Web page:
Go-ahead for animal sanctuary in west Cumbria at third attempt
Last updated at 12:36, Sunday, 11 August 2013
Controversial plans for an animal sanctuary near Cockermouth have been given the go-ahead – at the third attempt.
Animal Concern lodged its third set of plans for kennels, a cattery and offices at Little Broughton, near Cockermouth, last November, after outgrowing its existing base in Workington.
Several residents living close to the land, adjacent to Main Street, objected, raising concerns about noise levels ruining “dream homes”.
The animal charity, which has rehomed around 1,500 animals in the past 10 years, says it has been working to resolve the noise issues and withdrew a previous application after Allerdale council’s environmental health officer raised concerns about the noise impact.
A report by Environment Noise Solutions, submitted with the application, says the kennels would house up to 20 dogs and recommended insulated doors, extra walls, double glazing, limiting visiting hours and outdoor exercising to be limited to 8am to 8pm.
But residents living nearby – some of whom look onto the site – were not appeased.
Simon and Sharon Carter moved to Rose Cottage in 2010 from Sussex, after searching for their dream home in “a peaceful, idyllic location with outstanding uninterrupted views across the countryside”.
They said closing their windows overnight was “totally unacceptable” and would not make much difference.
“Where ever the outdoor runs are, there will be noise pollution,” they said.
“The buildings will completely spoil what is currently an uninterrupted view from our cottage across the open countryside.
“We moved from West Sussex for this view and buildings in this area would totally spoil our enjoyment of living in this beautiful countryside.”
Seven letters of objection were submitted against the scheme, which would also house up to 16 cats plus kittens.
The majority said their main concern was the sound of barking from the kennels,
Rodney and Olwen Smith, owners of Glen Cottage, said: “We are concerned about the noise level of a number of dogs barking in this location, both inside and outside of the kennels.
“There is no doubt this noise will disturb the residents of Glen and Rose Cottage as noise is far more noticeable in the countryside, especially in the evening and early morning. It will also affect the wildlife, birds in particular, and animals grazing in nearby fields.”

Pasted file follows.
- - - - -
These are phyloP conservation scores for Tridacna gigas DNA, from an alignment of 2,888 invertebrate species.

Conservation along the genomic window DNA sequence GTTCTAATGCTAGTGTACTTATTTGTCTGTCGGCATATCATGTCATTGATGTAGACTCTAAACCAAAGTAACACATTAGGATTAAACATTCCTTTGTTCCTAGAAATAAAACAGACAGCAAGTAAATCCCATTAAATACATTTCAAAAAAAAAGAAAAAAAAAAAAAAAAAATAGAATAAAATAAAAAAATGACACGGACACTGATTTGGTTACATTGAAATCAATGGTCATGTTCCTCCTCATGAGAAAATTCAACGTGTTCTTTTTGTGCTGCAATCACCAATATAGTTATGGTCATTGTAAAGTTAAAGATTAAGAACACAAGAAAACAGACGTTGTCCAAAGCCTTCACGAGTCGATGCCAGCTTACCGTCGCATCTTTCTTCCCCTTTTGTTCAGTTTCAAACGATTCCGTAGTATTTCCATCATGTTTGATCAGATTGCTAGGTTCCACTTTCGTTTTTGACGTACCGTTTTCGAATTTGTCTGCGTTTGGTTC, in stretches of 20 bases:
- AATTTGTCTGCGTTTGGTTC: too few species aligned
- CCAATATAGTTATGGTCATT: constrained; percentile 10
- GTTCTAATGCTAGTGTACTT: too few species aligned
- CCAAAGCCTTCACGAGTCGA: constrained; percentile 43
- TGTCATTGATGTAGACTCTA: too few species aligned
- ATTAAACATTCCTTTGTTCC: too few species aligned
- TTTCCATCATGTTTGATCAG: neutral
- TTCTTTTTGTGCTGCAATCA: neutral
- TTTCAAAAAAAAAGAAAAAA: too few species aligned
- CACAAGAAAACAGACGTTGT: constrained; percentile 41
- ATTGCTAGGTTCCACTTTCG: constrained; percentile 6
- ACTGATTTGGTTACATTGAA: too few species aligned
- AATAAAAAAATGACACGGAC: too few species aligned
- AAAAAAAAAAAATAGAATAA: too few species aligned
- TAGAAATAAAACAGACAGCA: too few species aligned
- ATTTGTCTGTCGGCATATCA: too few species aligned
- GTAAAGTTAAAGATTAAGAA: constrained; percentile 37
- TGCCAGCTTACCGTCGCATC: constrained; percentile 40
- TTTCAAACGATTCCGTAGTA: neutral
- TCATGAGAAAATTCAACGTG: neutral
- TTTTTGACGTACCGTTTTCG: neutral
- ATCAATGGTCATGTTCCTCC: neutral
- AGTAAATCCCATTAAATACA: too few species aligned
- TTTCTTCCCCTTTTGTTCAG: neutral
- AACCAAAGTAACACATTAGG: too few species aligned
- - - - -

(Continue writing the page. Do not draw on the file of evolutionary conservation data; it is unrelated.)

The charity’s first application was withdrawn in 2010, following objections from the Highways Authority, and a year later the plans were also pulled after concern raised by the council official in relation to the noise impact on nearby residents.
Town planning consultant Jennifer Hubbard, representing Animal Concern, said that the Workington kennels were no longer “fit for purpose”.
“The existing kennels have no electricity, making it difficult, especially in winter, to provide adequately for the animals, particularly those which are very young or very old,” she said.
“There is no space at the site to enable dogs to play or run free and all exercising must be done on the lead by volunteer dog walkers in a predominantly urban area.
“Stray and unwanted cats have to be accommodated off-site at the homes of helpers or other supporters.
“Frequently, due to the limited space and facilities, animals have to be “boarded” at commercial kennels. In these circumstances the kennelling fees are paid by Animal Concern which adds significantly and unnecessarily to the charity’s operating costs.”
First published at 12:32, Sunday, 11 August 2013
Published by http://www.newsandstar.co.uk
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Unfortunately when they bought their "dream homes" they didn't buy the land opposite. Their solicitor should have made them aware about the chance of deveopment close to their homes at the point of purchase.
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